Care to know how many people in Fairfax, Virginia, were listening to Howard Stern last Wednesday? At 9:12 a.m.? At the intersection of Routes 50 and 123? Okay, neither do we, really. But radio stations and advertisers do — and new technology is delivering the answer. Since last June, Herndon, Virginia-based Mobiltrak has logged the listening habits of 1 million commuters a month by monitoring electric radiation. Chances are, if you've driven through the Washington, DC, area recently, you've unknowingly participated in Mobiltrak's survey.
Mobiltrak promises data that's a lot more specific than the weighted samples used for decades by Arbitron to estimate audience size and demographics. As cars pass its towers at busy intersections, sensors "sniff" electrical radiation emitted by each car stereo. Because radios emit a unique level of radiation to translate each frequency, the Mobiltrak nose is able to distinguish what station is playing. In other words, Howard Stern on WJFK has his own special smell. (Uh, like we didn't already know.) Once a signal is picked up, it's routed to Mobiltrak's servers in Phoenix. Subscribers can then access all the data via the Web.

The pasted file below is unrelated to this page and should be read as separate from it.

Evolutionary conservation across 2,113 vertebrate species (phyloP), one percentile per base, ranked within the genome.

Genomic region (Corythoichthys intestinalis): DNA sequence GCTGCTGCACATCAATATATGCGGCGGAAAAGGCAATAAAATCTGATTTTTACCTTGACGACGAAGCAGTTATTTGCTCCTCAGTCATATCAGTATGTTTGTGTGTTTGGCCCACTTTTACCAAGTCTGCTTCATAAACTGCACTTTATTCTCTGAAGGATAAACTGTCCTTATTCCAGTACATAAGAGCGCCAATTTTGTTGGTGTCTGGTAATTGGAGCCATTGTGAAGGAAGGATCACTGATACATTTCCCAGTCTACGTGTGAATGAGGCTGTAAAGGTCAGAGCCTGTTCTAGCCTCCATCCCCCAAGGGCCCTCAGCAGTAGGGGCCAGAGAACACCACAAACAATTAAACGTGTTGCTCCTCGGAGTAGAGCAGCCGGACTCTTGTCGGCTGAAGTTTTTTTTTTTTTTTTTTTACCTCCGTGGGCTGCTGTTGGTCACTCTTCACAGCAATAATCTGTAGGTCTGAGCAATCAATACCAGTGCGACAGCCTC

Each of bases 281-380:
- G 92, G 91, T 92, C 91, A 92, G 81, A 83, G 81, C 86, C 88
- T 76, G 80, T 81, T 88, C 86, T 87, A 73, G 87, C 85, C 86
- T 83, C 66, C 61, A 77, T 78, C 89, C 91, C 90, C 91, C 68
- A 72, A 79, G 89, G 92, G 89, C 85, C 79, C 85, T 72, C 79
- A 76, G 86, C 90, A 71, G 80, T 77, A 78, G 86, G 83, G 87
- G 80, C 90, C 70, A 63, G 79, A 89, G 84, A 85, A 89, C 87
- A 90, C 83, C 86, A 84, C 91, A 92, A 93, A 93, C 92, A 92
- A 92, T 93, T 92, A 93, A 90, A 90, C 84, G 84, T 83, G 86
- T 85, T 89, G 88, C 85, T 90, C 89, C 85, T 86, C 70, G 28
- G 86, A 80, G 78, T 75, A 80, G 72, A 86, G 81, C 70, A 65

Within 90 days of entering the Washington market, Mobiltrak had signed up all the city's major stations for subscriptions averaging $2,500 a month. Advertisers (including Home Depot, which has piloted the system) pay $750 a month per location. And in California, a company called Smart Sign Media is even using the technology to customize its video-billboard advertising in real time. Smart Sign sensors measure the listening habits of passing traffic, then prompt massive LED screens to display demographically targeted advertisements. What it can't do (yet): personalized pop-up ads for every car radio on the freeway. "Just think about the logistics," says Mobiltrak partner David Boice. "A new ad every second? The margin of error would be tremendous."
A version of this article appeared in the February 2005 issue of Fast Company magazine.